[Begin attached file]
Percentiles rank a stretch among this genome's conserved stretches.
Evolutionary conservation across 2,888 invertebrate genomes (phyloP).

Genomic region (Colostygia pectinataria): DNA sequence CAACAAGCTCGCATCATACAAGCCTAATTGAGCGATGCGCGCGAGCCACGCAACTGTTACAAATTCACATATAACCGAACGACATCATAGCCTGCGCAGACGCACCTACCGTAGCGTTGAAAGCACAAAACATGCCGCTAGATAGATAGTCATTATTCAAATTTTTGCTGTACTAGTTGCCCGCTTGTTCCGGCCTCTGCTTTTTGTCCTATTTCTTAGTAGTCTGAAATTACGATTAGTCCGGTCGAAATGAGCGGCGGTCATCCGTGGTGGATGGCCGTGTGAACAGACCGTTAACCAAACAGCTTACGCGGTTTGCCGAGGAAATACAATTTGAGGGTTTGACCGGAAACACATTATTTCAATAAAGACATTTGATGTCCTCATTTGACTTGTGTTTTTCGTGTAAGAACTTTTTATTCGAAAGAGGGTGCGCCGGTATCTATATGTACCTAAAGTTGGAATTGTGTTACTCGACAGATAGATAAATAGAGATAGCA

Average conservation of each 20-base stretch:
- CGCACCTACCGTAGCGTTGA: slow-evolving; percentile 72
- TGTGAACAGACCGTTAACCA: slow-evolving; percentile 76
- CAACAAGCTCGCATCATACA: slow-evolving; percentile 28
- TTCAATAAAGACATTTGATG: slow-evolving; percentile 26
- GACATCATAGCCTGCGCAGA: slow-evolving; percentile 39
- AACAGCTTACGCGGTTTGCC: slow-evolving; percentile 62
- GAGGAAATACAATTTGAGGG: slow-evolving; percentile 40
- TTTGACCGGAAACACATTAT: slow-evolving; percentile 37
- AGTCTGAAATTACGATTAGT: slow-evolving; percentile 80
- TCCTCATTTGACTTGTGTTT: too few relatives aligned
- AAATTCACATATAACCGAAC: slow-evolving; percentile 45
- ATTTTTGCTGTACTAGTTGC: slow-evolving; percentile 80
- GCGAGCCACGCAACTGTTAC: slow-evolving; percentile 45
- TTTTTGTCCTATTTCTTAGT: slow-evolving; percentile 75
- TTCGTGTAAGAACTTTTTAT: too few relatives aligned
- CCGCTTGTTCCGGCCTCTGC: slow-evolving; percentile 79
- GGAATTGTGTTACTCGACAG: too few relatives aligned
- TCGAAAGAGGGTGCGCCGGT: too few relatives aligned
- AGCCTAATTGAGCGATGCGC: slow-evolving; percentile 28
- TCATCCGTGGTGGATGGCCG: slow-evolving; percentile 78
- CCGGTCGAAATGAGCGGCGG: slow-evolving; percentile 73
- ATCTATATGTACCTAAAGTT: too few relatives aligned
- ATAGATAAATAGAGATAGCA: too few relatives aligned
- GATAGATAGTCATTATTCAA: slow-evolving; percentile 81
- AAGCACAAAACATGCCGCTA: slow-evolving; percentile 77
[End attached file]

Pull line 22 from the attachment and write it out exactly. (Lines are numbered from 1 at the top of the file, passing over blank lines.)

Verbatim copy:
- TCGAAAGAGGGTGCGCCGGT: too few relatives aligned